They ended up spending about double that to get their initial printer going, but they figured it out quickly enough to start Louisiana’s first 3-D printer manufacturing business, Acadian Robotics, now headquartered in Gonzales.
Everyone from artists to entrepreneurs use the technology, Billings said, and he believes the 3-D printer is quickly becoming indispensable.”
“In a building for Prejean Computer Consultants on East Cornerview, just off Airline Highway, is a sign for the Copperhead 3D printer and Acadian Robotics.
When I visited their office of Ed Prejean, Craig Billings and Robb Perkins, I had to smile when I saw the company logo printed on paper. It was also taped to the glass window on the door of the office. Nothing screams “new company” like that.
Inside, purring like a kitten behind the front desk, a “Copperhead” 3D printer was making parts for another Copperhead. Billings gave me a tour and showed me items of different textures, colors and weight. They were all made by the printer.
Is this a tough sell?
“It’s very new,” Billings said. “It’s a ‘catch-22.’ We’re the only one in Louisiana that actually does this. The hard thing about it is starting out as a small business getting this new technology in Louisiana. Getting ‘who we are’ out there and ‘what 3D printers are,’ it’s the challenge, but we’re up for it.”
As we head down a hallway for a tour, we pass a storage room on the right with bins of ready-made nails, screws and other things for assembling parts. There are trays of wiring of different colors and electronic chips and panels. Craig explained that the printers are assembled and can be tooled to a client’s tasks.
The group is hoping to not just sell to businesses, but schools as well. The partners said they have managed to make this 3D printer for a base-price of just the kit with instructions to sell for $995 right now.
“The assembled ones are anywhere from $1,250 to $1,450 depending on special things. You can get them around the country, but the difference is we’re here. We offer tech support where you are and we’re accessible,” Billings added.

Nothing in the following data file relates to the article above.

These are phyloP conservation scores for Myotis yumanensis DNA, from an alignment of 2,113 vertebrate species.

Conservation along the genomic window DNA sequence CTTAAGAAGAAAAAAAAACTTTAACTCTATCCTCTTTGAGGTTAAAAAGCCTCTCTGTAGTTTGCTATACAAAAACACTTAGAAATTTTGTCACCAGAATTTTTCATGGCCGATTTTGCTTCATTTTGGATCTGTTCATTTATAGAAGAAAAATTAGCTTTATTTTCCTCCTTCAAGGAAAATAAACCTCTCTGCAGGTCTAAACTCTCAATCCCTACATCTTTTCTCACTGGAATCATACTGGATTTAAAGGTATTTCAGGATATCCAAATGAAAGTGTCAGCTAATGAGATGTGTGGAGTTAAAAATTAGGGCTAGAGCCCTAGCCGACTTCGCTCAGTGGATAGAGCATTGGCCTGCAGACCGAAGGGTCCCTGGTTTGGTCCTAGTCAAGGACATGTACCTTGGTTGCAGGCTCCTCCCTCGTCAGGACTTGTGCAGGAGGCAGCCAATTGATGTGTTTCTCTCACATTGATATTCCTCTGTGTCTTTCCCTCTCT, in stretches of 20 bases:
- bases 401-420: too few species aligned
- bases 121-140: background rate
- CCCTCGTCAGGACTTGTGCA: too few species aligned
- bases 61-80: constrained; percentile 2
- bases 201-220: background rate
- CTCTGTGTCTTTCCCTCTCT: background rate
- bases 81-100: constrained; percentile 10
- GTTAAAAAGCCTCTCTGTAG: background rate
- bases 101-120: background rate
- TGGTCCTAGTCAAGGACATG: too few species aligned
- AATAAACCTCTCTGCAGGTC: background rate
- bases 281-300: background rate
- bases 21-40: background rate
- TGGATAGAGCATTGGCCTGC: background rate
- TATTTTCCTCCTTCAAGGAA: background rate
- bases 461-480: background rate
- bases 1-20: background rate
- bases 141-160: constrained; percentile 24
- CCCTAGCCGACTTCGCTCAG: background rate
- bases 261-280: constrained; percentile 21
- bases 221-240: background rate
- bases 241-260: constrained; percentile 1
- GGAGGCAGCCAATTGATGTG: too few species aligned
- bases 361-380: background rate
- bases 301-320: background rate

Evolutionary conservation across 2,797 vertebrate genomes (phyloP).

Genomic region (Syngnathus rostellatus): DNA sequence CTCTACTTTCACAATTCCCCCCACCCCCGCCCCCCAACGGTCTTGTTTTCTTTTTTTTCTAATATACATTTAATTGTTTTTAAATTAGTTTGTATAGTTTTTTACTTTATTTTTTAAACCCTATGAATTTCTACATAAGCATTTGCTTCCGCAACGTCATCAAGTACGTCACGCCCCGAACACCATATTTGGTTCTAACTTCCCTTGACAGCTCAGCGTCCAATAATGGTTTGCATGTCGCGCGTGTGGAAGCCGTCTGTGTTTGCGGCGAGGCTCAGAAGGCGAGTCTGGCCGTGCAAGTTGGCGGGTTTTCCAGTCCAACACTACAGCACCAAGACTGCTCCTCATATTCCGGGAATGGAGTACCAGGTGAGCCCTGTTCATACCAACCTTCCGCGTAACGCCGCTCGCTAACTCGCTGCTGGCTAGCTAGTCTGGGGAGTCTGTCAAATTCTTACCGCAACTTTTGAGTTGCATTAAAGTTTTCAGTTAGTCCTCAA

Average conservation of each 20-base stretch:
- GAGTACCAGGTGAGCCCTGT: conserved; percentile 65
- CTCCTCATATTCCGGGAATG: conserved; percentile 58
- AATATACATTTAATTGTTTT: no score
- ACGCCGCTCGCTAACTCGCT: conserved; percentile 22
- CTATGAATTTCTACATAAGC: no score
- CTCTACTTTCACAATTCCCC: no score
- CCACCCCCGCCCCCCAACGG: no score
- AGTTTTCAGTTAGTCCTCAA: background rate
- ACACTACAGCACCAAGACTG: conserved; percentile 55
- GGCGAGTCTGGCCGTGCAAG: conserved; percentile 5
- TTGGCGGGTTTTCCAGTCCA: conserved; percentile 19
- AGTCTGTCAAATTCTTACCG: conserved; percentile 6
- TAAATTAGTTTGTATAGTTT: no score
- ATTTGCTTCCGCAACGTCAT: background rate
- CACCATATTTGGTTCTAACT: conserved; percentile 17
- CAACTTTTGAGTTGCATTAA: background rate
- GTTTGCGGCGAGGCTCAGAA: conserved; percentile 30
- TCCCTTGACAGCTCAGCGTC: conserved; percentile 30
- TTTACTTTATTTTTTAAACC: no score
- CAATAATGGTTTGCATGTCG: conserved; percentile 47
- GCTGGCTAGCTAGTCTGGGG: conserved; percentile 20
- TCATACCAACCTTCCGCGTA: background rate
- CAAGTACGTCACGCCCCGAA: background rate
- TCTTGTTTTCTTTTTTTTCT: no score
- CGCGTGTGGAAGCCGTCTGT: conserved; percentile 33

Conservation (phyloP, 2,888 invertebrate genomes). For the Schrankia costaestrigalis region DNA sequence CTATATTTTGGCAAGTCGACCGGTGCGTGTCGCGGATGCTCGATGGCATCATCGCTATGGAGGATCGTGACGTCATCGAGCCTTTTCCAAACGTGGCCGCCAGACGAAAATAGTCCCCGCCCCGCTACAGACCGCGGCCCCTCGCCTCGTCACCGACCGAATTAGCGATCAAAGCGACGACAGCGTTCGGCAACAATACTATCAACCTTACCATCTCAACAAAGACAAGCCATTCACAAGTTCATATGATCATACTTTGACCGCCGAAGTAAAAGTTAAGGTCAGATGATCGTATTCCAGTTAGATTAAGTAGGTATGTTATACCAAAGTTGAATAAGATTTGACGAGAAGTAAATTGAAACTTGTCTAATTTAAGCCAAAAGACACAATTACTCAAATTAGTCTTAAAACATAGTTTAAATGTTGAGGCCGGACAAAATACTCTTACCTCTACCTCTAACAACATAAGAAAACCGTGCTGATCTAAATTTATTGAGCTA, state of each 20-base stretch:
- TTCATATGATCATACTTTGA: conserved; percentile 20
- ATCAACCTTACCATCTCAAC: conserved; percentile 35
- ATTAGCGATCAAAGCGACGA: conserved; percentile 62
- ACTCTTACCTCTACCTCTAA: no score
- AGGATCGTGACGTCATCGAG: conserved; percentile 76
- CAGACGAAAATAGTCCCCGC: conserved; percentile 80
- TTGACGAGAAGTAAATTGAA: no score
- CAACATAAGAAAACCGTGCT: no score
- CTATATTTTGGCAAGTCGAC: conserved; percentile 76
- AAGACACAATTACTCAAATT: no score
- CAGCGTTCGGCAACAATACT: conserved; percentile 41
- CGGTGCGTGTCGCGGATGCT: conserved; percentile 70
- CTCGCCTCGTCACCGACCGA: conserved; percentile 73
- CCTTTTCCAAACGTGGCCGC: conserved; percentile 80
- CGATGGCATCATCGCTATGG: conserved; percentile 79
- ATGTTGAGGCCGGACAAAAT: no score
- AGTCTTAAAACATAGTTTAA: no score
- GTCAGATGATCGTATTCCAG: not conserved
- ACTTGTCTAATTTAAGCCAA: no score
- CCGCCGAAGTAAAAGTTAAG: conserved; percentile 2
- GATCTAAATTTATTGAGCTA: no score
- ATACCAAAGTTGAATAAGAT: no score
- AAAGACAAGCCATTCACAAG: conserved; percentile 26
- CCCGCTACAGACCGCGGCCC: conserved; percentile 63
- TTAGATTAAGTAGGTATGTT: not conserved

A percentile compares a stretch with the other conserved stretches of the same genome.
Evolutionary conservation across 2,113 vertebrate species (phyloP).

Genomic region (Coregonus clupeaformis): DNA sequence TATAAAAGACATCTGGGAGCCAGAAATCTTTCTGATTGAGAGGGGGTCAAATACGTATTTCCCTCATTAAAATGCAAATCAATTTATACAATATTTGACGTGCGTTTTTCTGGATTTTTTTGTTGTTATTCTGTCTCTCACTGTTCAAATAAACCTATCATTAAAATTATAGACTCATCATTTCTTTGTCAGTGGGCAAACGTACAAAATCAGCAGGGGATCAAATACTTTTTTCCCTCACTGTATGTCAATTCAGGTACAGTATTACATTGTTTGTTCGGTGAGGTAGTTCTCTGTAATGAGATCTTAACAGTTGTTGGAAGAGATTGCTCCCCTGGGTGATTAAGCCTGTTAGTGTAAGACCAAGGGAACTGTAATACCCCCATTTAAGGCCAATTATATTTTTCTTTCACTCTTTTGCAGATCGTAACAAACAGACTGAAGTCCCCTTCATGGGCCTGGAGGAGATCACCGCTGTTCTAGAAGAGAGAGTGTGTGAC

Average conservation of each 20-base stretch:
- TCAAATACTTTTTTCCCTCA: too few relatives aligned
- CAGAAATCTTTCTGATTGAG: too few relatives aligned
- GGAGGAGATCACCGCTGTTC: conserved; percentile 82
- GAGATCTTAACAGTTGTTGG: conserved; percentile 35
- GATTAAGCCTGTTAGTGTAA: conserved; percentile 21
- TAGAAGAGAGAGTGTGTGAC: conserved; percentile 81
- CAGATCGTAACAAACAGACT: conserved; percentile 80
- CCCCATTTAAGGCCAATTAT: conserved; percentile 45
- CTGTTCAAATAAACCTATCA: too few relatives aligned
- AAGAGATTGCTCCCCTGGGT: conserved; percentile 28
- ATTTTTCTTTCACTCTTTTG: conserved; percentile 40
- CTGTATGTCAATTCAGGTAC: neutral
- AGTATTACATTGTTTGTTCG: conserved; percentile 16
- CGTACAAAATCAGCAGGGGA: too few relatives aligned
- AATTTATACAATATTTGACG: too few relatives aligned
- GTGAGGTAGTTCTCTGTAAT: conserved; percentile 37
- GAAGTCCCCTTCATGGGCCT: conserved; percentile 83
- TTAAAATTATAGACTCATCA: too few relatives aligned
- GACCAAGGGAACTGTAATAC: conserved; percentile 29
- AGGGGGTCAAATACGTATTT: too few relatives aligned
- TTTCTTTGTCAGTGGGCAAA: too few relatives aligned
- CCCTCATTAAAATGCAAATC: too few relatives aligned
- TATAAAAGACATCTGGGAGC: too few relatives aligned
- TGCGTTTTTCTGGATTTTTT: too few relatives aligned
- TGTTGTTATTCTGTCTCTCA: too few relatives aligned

The kits weight about 50 pounds and can be shipped for about $50 unassembled. As we head to what is obviously the heartbeat of the unit’s construction, two men are at a table. Robb Perkins is examining wooden pieces and a construction that has wiring and a motor. Businessman Tommy Cowser of The Wade Group has brought in a model.
“We are making a prototype for a crawfish peeling machine,” Cowser said. “Is that cool or what?”
He has applied for provisional patents on a crawfish peeling machine that will turn out about 15 crawfish per minute. His wooden prototype is no bigger than a loaf of bread.
“We’re going to use our modeling and 3D printers to build him a prototype and a manufacturing model,” Perkins explained. “So, he can take that to a manufacturer.”
“That transition to manufacturing can be the most expensive part of the process. A 3D printer can make the part from which you cast a mold. That makes mass production possible. And, it’s lower in cost than the prototyping used to cost. It cost hundreds of thousands of dollars. I knew this guy years ago that wanted to put a comb for a barber on a pair of scissors and to make the prototype, they told him it would cost $90,000. He just couldn’t do it. When now, today, I could do it for $1,000,” Billings said.
He tells of a woman starting a jewelry business in Gonzales who hired them to help her create molds for rings. She would mount stones on them.
“She sent us pictures off the internet of rings from the World War II era. I actually 3D modeled those had then printed them out and she sent them off to get them casted. She has a business. This saves her a lot of money,” Billings added.
The Copperhead is a combination of plastic and wood and component parts. In the corner of the room stands the machine for cutting the wood by computer.
Billings points to a formerly handheld router tool mounted on a carriage that slides over rods pointing three different directions down the production surface, so that it can make long transverse cuts. The router is controlled at a Hewlett-Packard keyboard nearby. The screen shows the dimensions the router will perform and by clicking it sends the carver on its way…cutting clear through the wood or ABS plastic, but also embossing with carved letters, recessed areas. The ideas are limitless.
Perkins usually does this part of the production.
“Like a 3D printer adds everything to make an item. Well, this one does the opposite. It removes everything that is NOT wanted. I draw up a diagram of it and turn it into a code the machine can read and hit ‘Start’ and let the machine cut it out,” he said.
Billings tells me how they dream of schools buying a Copperhead.